From remakes of childhood favorites to long-awaited movie sequels, millennials have relished the opportunity to take a trip down memory lane and share part of their childhood with their kids. After over 20 years in the making, the recent release of Space Jam: A New Legacy excited basketball fans and ’90s kids alike.
However, it didn’t earn rave reviews. From character updates to the overall execution and ruleless basketball game, myriad issues left even fans of the original Space Jam unimpressed. Though the terrible reviews might surprise some, they shouldn’t be shocked — the first film faced the same unwelcoming reviews in 1996.
Critics panned ‘Space Jam: A New Legacy’
Space Jam: A New Legacy, featuring NBA superstar LeBron James, was met with bad reviews despite the anticipation of its release. The sequel re-creates the story of a well-known basketball player teaming up with Looney Tune characters to overtake an evil threat.
Because a computer programmer kidnaps James’ son in the film, his family is included in the action (actors, not James’ real relatives). The programmer, AI G. Rhythm (Don Cheadle), zaps James and his son into the Serververse and challenges James to a basketball game against the Goon Squad.
The film runs for almost a half-hour before James is introduced to the world of Looney Tunes and seeks out all of our favorite WB characters to help take on the Goon Squad in the game.
Many critics agree the two-hour movie goes overboard with Warner Bros. promotion and the overly promoted “be yourself” messaging.
One of the top critics on Rotten Tomatoes sums it up by saying, “It feels less like a movie than a sales pitch, where Warner Bros. really wants to remind you that it owns everything from Casablanca to Game of Thrones.”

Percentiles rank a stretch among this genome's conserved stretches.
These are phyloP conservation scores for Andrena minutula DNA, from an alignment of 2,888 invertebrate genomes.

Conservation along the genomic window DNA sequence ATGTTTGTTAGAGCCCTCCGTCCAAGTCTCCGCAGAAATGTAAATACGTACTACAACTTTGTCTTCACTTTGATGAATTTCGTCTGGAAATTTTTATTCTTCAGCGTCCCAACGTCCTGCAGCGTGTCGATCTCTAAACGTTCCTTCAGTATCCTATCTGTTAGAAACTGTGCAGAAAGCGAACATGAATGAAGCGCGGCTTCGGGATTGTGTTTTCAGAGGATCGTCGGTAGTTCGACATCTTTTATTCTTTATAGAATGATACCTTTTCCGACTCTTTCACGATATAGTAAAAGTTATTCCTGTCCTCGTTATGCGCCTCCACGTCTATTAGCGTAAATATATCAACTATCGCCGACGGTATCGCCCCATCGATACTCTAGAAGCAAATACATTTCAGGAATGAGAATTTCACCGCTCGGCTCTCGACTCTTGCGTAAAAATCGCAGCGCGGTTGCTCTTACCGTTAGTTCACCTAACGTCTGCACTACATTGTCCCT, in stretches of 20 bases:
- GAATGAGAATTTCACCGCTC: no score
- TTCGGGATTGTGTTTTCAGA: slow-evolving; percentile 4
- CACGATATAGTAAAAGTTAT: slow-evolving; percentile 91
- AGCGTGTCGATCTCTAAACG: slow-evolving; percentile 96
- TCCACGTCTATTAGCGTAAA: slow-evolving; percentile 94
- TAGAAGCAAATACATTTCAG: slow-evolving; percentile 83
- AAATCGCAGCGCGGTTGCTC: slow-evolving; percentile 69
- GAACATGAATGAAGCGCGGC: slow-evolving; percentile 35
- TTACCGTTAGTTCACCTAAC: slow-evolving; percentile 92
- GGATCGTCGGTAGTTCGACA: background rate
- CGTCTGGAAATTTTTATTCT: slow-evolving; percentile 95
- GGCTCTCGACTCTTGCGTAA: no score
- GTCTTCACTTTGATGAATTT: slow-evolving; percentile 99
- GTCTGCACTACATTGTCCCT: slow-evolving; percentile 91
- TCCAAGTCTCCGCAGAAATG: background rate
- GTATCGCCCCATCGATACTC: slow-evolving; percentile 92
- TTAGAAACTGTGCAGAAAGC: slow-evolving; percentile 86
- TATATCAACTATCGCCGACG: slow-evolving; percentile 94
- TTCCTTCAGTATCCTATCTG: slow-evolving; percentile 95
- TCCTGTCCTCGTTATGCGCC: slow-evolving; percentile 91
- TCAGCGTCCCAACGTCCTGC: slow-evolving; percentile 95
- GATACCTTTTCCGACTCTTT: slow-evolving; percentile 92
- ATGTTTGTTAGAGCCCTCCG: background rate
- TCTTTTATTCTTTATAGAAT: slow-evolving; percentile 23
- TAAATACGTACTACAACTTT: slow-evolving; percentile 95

Reviews from audiences are similar, with many finding the movie a little dark for children and lacking enough of slapstick comedy for which the Looney Tunes are famous.
However, the dearth of stellar reviews isn’t anything new to the Space Jam films.
The original movie also got terrible reviews
After Michael Jordan co-starred with Bugs Bunny in Nike commercials in the 1990s, the idea for Space Jam was born.
Released on November 15, 1996, the movie followed Jordan on an adventure where he ends up in the Looney Tunes world. The cartoon characters needed his help to defeat the intergalactic villains, the Monstars, who were stealing the talent of NBA players. The toons persuade Jordan to play one more basketball game to help them defeat the Monstars and save the future of the NBA.
The movie was met with less than stellar reviews despite its popular soundtrack featuring the film’s iconic song, “I Believe I Can Fly.”
Space Jam was all the rage for many ’90s kids, making their favorite movie list. However, many millennials who have rewatched the movie as adults don’t like it anymore.
Was ‘Space Jam’ ever good?
With the original and Space Jam 2 facing bad reviews when released, many wonder if the movie was ever good in the first place. Many agree that Space Jam, as a movie geared toward kids, is good for that purpose but can be painful for adults to suffer through.
The New York Post calls the sequel “forgettable nostalgia bait,” and many who watch the film agree the sequel was not worth the extended wait.
But for millennials wanting to introduce their kids to some of their childhood favorites, Space Jam: A New Legacy will keep them entertained for a couple of hours.